I usually bag sporting long guns off their stocks because the package winds up being shorter. I use the long silicone gun socks and give them a twist and fold them back. A Savage 340 becomes a log a little over 2 feet long. Military/full stock guns tend to go in entire because the length savings isn't that significant. I write the model/serial number/caliber on the outside of the bag if there is room for confusion and then slip a cover over the whole thing. That gets stored long term.

    I didn't want to unbag these too far so the pictures are incomplete, but here goes: TOP is the vacuum bagged guns. BOTTOM is the same guns inside the outer sock I store them in. They all got flipped around when I unsocked them. I use standard gun socks because I have piles of them but you can use anything.

    [​IMG]

    [​IMG]

    Those three have been bagged for between a month or two and almost a year. I've done the same with other guns for several years and no rust or other blemishes have developed so far. The guns have always come out of the bags ready to load and fire.
     
    Last edited: May 12, 2014
  18. kalash

    kalash Member

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    i did some of mine today, a couple of .45s and some nagant revolvers with about 600 rounds of 45 and some nagant ammo i even made some 50 round battle packs with colt mags.

    ive never had a problem with rust before. i dont own a safe and guns are laying on shelves in the basement in every thing between cmp shipping boxes to bed sheets. i pull them all out about once a year and oil them im just verry partial to my old 45s.
     

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  19. Slugless

    Slugless Member

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    Robert,

    Silica gel is used in the oil industry to both adsorb water and to adsorb heavy hydrocarbons.

    The gel in my gun safe turns yellowish from absorbing the volatiles off gun oil.

    I'd be concerned that the silica gel would adsorb the volatile corrosion inhibiting molecules. I'm pretty sure it would. I think a better desiccant for inside the bag would be molecular sieve, not sure where you get that retail.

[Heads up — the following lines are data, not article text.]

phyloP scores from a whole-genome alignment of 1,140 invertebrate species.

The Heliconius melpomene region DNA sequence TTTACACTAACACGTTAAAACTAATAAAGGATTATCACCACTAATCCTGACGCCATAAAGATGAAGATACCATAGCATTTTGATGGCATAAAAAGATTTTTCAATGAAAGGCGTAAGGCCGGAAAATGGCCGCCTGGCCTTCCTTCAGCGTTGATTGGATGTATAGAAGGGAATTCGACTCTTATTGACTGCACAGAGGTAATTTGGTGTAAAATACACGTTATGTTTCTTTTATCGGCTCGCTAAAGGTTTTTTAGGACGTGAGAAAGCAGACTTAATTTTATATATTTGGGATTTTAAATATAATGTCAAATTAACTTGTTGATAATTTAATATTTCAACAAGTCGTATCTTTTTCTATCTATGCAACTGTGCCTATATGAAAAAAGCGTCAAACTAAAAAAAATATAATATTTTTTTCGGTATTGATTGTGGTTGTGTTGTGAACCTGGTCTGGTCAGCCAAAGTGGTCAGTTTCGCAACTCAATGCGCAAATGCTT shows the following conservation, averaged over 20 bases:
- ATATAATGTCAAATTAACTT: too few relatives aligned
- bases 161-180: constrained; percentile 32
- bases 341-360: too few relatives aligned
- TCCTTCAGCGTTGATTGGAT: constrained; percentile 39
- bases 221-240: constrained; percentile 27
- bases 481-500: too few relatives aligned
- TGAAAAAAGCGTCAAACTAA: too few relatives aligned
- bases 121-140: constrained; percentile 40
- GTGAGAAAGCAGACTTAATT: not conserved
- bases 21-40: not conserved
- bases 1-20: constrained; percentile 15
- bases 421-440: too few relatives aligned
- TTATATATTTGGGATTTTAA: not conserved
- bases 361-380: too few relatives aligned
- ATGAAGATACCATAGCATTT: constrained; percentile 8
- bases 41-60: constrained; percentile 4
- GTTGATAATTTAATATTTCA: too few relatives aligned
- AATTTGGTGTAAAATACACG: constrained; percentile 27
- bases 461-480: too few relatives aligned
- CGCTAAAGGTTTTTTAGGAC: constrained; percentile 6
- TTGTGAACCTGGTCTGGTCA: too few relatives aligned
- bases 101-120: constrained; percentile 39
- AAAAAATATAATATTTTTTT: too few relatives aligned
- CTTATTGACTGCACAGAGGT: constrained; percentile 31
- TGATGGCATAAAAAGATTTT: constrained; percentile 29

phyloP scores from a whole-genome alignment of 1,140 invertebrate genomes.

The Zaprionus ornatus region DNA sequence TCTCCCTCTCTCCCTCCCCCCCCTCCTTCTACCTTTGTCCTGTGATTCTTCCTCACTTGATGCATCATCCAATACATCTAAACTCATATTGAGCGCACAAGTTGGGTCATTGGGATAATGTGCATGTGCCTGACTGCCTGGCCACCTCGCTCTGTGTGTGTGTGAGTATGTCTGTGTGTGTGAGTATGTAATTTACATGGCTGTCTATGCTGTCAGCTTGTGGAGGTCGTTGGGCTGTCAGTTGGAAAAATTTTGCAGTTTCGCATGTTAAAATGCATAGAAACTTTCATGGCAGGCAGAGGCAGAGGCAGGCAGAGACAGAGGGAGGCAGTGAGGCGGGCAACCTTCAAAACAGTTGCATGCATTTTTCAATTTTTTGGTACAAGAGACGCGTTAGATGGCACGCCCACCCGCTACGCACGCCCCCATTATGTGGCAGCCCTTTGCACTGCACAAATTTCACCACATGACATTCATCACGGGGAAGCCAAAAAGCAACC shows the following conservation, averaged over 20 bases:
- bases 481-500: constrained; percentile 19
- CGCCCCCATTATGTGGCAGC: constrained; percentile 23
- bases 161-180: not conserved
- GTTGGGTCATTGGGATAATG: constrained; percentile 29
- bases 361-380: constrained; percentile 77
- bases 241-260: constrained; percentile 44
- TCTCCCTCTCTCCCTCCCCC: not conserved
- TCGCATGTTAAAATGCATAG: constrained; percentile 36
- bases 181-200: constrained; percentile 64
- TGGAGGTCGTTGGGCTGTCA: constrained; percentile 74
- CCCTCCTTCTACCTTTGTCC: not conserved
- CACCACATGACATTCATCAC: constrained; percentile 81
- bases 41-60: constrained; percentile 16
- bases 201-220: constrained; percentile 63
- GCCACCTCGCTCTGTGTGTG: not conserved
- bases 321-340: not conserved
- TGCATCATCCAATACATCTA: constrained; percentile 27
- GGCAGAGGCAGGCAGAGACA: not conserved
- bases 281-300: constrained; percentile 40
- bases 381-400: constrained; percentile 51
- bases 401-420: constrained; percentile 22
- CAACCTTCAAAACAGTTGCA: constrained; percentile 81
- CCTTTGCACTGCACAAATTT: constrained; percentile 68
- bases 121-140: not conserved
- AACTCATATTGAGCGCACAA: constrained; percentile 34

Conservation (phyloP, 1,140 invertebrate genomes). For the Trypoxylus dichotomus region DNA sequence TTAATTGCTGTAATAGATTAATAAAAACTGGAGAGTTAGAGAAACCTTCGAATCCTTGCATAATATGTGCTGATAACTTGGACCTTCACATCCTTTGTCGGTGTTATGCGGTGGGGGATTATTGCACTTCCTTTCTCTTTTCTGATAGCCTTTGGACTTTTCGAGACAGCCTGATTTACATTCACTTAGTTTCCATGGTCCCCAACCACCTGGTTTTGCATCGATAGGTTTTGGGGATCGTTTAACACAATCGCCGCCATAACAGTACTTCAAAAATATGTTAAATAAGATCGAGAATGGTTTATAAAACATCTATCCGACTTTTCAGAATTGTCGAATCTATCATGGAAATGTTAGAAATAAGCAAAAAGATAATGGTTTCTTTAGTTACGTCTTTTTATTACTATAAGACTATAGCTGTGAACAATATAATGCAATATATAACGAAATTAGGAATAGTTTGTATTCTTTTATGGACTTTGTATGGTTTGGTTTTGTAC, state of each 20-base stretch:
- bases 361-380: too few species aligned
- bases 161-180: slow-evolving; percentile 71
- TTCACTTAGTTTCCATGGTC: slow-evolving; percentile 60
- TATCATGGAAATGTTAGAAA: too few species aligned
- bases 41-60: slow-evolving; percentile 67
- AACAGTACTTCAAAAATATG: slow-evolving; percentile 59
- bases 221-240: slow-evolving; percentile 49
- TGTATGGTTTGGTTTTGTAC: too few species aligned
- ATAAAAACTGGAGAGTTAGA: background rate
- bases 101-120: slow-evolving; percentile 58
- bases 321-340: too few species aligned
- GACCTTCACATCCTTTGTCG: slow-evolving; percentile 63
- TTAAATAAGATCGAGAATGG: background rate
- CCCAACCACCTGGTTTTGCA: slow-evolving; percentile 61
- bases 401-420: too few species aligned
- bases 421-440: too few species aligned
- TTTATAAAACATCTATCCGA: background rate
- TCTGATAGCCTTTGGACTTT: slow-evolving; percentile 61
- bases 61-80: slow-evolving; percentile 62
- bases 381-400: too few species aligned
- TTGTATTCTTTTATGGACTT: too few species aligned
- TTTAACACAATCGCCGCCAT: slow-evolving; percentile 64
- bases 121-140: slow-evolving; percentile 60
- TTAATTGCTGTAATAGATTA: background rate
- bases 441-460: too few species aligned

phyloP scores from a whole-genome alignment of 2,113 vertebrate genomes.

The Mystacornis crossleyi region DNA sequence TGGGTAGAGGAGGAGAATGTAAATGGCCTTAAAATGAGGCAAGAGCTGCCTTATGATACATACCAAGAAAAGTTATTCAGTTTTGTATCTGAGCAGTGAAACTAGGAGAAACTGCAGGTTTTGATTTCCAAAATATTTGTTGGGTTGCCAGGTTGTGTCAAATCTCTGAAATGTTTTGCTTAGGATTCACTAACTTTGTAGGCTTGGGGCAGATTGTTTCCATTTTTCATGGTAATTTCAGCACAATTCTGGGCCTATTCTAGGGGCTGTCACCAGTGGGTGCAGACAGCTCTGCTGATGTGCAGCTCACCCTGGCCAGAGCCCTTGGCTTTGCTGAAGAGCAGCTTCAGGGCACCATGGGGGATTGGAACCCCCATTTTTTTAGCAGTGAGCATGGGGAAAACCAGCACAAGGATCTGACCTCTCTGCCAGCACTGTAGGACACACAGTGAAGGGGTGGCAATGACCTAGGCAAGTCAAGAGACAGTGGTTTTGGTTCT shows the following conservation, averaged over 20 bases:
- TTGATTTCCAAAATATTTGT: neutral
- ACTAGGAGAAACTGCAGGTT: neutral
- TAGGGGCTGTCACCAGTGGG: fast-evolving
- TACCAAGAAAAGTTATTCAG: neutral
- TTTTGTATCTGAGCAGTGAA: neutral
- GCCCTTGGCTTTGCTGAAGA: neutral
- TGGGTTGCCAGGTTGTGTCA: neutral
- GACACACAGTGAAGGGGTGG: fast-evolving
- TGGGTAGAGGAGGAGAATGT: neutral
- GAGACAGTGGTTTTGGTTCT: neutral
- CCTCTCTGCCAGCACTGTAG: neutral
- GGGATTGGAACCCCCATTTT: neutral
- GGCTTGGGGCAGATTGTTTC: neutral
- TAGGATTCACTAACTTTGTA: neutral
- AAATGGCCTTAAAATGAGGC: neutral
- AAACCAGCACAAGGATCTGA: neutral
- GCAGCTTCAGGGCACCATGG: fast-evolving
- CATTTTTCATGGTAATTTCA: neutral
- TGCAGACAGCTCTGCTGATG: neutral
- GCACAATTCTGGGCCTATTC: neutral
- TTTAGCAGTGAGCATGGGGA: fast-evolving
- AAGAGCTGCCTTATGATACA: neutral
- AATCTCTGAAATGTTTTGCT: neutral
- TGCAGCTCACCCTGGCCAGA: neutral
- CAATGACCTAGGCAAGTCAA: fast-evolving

VCI is cool stuff. Cortec makes vacuum bags that have desiccating and VCI properties. They make a mil-spec fingerprint remover, too. Just when you thought you had everything you need and along comes military grade fingerprint remover....

    If you have a vacuum unit, Ed's solution looks great.

    Wipe off fingerprints regardless.
     
  20. Robert Hairless

    Robert Hairless Member

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    Thank you for the explanation, Slugless.
     
  21. average_shooter

    average_shooter Member

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    Ok, so I didn't read through all the posts yet, but in a quick perusal I did not see mention of using dry ice. Actually, I saw this technique on a cooking show applied to keeping fruit from oxidizing. Admittedly I have no experience with trying it, it's just a thought:

    Basically, take a high-walled semi-airtight container (like a cooler) and put the firearm/ammo in the bottom along with the container you want to put them in. Next, put a good size chunk of dry ice on a grate or screen over the container and allow it to dissipate. The CO2 will fall into the container displacing the oxygen. Then you can put your gun or whatever in your airtight container you placed next to it to also have the O2 purged from it.

    Might work, might not. But I thought I'd mention it.
     
  22. novaDAK

    novaDAK Member

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    my father has kept his firearms in a safe for the last 20 years until I got him back into shooting in the early 2000s. He simply sprayed the guns with a can of WD40, and put them in old socks or wrapped them in old t-shirts. Worked very well, when he took them out for the first time in 20 years, they were still in the same condition as when they were put away...absolutely perfect, no rust, no corrosion. The safe is in a dehumidified basement which I'm sure helped.
    Now we keep the guns (including the 9 I have bought over the past couple years) in zippered soft gun cases after cleaning them with Breakfree CLP. Works just as great, and it also allows neat organization in the safe on the shelf :)
     
  23. buttrap

    buttrap Member

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    If you dont manage to get some inert gas in the wrap its just a totaly stupid idea. Works well with jerked meat but jerked meat does not rust too. Change of temps or humidity it will condence water in the wrap and rust the guns to all heck.
     
  24. Autolycus

    Autolycus Member

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    In the land of make believe.
    Just get a Glock... ;)
     
  25. PTK

    PTK Member

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    Ed Ames has the right idea. I've stored pistols and rifles like that (gunsock, desiccant, vacuum bag) for years at a time without problems. One has been from the New England area, to the southeastern states, to Ohio, and now to the midwest all without a problem being bagged since 2001. No rust when I opened it this November.